>     http://erlang.org/mailman/listinfo/erlang-questions
>
>
>
> _______________________________________________
> erlang-questions mailing list
> [hidden email]
> http://erlang.org/mailman/listinfo/erlang-questions
>

--
Loïc Hoguin
http://ninenines.eu
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Re: sync gproc table with a slave server

pablo platt-3
Paul, my use case is simple. I have a master server that handles user sessions and a slave server that handles a specific app separated from the main session.
The slave need to know if a user has permission to view or edit app instance.
gproc local is very nice because it clean names and properties when a process dies.

With mnesia I could use ram only table and have a read-only copy on the slave.
I can also listen to table events and handle user permissions changes.

Another option is that the slave will make a call to the master when a new user try to access an app instance.
When a user permission is changed on the master, it will send a message to the slave.
This is a bit more complicated and in case of a network error, I'll might be in a non consistent state.

If gproc had a simple read only replication (based on mnesia?) and more granular notifications it could solve my use case.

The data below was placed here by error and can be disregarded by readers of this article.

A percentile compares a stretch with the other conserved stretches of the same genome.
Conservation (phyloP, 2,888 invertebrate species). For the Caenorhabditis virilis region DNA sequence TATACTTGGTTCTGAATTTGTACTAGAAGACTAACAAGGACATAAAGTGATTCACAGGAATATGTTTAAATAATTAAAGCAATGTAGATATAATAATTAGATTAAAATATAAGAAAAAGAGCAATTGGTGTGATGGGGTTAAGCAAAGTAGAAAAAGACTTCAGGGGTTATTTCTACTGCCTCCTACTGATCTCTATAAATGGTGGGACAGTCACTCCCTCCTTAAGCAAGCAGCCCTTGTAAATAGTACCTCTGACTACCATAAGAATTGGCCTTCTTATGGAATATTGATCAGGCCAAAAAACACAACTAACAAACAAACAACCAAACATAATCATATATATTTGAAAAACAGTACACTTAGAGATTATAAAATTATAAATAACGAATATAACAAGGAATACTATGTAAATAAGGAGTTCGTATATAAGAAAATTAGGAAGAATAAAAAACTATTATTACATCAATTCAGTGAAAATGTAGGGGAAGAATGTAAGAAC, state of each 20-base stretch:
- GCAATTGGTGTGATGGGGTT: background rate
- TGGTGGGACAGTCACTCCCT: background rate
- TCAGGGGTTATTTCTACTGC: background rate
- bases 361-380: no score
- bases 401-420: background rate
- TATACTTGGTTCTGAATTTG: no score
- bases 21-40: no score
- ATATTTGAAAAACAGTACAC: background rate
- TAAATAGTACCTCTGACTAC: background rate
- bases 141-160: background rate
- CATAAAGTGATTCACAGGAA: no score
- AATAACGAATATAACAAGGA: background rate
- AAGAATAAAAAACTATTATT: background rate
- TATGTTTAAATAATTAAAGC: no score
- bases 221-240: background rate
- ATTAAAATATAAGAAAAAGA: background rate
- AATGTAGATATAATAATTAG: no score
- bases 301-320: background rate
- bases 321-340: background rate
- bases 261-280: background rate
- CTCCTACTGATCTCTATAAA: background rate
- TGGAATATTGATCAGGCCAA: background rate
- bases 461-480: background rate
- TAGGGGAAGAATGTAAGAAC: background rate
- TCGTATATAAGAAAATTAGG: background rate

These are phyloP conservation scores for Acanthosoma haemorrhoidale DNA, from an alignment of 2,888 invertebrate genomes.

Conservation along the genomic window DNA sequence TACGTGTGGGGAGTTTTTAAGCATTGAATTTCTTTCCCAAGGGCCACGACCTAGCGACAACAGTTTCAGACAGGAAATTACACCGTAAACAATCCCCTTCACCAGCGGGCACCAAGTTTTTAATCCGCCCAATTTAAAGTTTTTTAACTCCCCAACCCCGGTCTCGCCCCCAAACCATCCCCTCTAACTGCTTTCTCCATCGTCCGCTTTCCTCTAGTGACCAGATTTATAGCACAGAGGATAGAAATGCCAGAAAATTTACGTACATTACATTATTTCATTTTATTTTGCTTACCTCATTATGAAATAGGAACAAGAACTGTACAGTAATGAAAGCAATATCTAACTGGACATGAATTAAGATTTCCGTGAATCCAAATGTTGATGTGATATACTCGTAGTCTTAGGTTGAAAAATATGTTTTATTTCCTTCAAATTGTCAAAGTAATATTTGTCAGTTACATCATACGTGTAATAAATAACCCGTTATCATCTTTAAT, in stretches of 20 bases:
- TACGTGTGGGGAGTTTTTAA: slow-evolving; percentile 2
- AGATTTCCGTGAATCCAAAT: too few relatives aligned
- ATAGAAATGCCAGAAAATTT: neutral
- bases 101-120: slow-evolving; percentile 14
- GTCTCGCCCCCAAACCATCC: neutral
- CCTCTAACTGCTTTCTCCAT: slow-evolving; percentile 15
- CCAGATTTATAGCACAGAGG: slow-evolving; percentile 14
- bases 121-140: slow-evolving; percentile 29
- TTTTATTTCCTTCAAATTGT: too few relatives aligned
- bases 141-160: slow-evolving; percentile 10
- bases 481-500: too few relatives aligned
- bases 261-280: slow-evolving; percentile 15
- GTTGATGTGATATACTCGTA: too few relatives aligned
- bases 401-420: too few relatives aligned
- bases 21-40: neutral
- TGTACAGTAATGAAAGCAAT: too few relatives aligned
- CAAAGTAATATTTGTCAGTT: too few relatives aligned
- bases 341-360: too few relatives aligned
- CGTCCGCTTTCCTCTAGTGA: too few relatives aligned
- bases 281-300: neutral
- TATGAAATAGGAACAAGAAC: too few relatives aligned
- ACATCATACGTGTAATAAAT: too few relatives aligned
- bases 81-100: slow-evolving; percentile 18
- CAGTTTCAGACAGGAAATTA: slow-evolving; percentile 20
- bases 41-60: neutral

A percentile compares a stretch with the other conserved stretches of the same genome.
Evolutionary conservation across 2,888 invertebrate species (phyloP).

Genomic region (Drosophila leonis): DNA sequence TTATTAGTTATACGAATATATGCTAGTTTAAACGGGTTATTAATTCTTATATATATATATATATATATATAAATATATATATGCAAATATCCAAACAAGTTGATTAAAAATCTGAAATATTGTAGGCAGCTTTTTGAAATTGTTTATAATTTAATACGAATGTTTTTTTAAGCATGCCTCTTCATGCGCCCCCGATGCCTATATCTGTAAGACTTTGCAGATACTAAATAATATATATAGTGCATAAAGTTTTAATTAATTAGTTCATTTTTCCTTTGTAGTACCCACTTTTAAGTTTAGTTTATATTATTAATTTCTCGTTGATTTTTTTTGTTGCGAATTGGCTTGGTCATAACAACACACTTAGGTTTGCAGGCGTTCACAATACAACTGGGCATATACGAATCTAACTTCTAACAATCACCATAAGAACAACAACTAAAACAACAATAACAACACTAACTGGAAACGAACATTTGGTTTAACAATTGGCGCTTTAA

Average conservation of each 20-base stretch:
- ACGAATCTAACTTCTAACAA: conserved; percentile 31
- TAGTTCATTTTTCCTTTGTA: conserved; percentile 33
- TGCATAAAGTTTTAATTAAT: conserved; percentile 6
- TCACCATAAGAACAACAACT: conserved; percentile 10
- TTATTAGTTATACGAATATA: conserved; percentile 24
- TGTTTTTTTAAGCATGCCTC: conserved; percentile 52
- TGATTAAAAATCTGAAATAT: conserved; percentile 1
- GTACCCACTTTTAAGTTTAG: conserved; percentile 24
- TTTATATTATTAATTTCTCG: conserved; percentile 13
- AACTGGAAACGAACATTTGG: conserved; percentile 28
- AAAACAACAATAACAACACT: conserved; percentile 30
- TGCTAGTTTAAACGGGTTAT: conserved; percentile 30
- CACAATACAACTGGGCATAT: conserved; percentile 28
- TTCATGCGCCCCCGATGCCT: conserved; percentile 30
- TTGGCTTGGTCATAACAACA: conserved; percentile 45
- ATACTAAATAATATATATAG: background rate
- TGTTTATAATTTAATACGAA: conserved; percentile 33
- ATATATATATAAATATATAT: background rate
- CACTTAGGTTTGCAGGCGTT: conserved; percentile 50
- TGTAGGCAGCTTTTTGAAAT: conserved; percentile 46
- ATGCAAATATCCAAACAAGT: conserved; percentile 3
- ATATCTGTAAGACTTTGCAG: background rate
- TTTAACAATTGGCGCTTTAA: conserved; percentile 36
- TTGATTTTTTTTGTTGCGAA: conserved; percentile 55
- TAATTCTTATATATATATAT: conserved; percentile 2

On Sat, Dec 20, 2014 at 1:03 AM, Loïc Hoguin <[hidden email]> wrote:
Guessing by erlang:rpc/3 you meant to look at the rpc module. This module allows both synchronous and asynchronous calls (the latter is often missed).

Also look at gen_server:multi_call/2,3,4 and gen_server:abcast/2,3, and at equivalents for gen_fsm and others.

I have had issues with gproc+gen_leader (if a node crashes, the tables lose sync). Ulf created the locks application that can be used with gproc, not sure if this gproc+locks combination works well though. Been eager to know and tried to get people to test it, as I haven't had the opportunity to try myself. :-)

A gproc local + multi_call/abcast solution has worked pretty well in my experience, with a small number of servers located right next to each other. This wouldn't work with a large number of servers though.

On 12/20/2014 12:47 AM, Paul Peregud wrote:
Pablo, since you have not provided that much information, I'll suggest
to try to get away with calls to master node's gproc app instance via
Erlang distribution (erlang:rpc/3). You will avoid a can of worms.

Or you can try gproc global registration. I would suspect dragons in
that particular area.

On Dec 18, 2014 7:48 PM, "pablo platt" <[hidden email]
<mailto:[hidden email]>> wrote:

    Hi,

    I'm using gproc to register user sessions.
    How can I sync the gproc ets table with a slave server?
    Is gen_leader an overkill when the same server will always be the
    master and I don't need master election?

    Can the slave be notified for any change in gproc so it will know
    when a user session added, removed or changed?

    Thanks

    _______________________________________________
    erlang-questions mailing list
    [hidden email] <mailto:[hidden email]>
    http://erlang.org/mailman/listinfo/erlang-questions